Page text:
3. I agree with Jeff, perception is reality, and the fact is, people just don’t feel safe going downtown at night. Do you think a couple of friends from let’s say, Westport, would take a train into Bpt, go see a show at the Bijou, then when the show is over, say about 10;30 or so, would want to walk back to the train station to get back? Now you may say it’s safe, but the reality is, it isn’t. There is a reason corporations choose to support the Westport playhouse and Ridgefield theater and ignore Bpt.

    1. Harvey,
      I doubt anyone living in Westport would bother taking a train to Bridgeport to see a show at the Bijou. It would be faster, easier and cheaper to get in the car, drive the 12 minutes to Bridgeport, park near the theatre and enjoy the show. No driving from home to Westport train station, buying tickets, getting from Bpt Train station to Bijou and the reverse. What a waste of time and effort in your supposition.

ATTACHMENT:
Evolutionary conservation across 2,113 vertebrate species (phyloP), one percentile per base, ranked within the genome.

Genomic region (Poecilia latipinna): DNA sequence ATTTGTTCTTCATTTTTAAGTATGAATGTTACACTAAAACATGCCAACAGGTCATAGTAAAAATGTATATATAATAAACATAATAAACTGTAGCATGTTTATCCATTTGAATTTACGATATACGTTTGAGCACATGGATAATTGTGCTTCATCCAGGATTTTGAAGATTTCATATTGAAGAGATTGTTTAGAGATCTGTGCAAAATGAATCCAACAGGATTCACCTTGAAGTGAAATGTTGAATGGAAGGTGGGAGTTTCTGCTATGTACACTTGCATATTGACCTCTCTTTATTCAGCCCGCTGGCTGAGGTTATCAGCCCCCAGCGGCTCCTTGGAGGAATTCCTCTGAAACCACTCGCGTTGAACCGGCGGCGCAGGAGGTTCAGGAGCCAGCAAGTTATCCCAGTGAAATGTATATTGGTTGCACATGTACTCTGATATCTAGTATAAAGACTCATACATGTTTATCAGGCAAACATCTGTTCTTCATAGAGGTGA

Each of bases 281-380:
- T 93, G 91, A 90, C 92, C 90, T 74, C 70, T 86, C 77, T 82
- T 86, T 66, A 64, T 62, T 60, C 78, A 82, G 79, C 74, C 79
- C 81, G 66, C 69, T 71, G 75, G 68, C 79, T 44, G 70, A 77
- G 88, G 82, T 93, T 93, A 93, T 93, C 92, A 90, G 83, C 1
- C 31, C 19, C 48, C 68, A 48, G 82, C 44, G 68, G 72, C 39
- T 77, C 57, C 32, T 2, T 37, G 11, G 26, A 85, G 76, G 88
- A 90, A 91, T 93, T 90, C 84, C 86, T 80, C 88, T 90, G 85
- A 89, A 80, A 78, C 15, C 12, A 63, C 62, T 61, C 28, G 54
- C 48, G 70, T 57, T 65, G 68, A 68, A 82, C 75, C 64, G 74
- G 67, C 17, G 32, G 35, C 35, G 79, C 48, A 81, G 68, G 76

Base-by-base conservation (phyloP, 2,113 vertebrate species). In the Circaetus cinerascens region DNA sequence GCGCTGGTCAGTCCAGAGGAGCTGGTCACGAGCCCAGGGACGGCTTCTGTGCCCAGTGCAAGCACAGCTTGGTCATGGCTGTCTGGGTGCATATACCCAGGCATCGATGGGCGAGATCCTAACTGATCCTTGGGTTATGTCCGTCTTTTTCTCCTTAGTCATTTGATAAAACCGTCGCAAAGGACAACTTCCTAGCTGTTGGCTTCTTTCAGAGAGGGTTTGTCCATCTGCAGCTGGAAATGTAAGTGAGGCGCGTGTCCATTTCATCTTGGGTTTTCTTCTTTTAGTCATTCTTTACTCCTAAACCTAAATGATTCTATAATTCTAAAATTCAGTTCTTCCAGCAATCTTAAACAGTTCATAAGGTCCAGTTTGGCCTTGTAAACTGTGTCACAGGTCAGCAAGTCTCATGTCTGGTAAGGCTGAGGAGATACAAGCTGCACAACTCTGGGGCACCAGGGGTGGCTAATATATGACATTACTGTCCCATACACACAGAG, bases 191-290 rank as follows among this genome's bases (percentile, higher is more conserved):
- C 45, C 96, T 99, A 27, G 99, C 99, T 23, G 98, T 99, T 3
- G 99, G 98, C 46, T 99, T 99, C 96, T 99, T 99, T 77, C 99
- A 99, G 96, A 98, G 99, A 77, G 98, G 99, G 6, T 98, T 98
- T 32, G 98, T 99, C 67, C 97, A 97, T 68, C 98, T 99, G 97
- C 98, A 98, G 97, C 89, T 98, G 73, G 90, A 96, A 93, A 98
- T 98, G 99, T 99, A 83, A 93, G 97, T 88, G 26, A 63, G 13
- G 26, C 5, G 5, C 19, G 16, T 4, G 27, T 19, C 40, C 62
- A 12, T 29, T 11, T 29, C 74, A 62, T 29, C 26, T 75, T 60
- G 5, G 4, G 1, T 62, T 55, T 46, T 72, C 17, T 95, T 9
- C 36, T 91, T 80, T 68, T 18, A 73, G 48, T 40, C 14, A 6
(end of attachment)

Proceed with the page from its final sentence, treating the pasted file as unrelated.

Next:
As for corporate support, they tend to support things where the executives live, and that in general is not Bridgeport.

      1. LOL. Marshall, I believe you’re splitting hairs here, would you feel better about it if I said “friends from Greenwich aren’t going to take the train to Bpt and walk back to the station late night?” If you still think taking the train from Greenwich would be a “waste of time,” then I’ll say friends from Rye NY. Bottom line, no one would feel safe walking from the Bijou to the station late at night.

        1. Actually, my daughter had some friends who live and work in downtown Stamford (and don’t have cars) take the train and meet her for a night out in Milford. They didn’t consider Bridgeport because there is no hip entertainment district within walking distance from the train, while Milford is a 20-somethings’ drinking and music destination.
          It wasn’t about safety, some of them take the train for concerts at the Arena at Harbor Yard. New Haven has converted a retail dead downtown into an eating and entertainment district with shuttle bus service to the train station. The concept can work, but it takes commitment and coordination.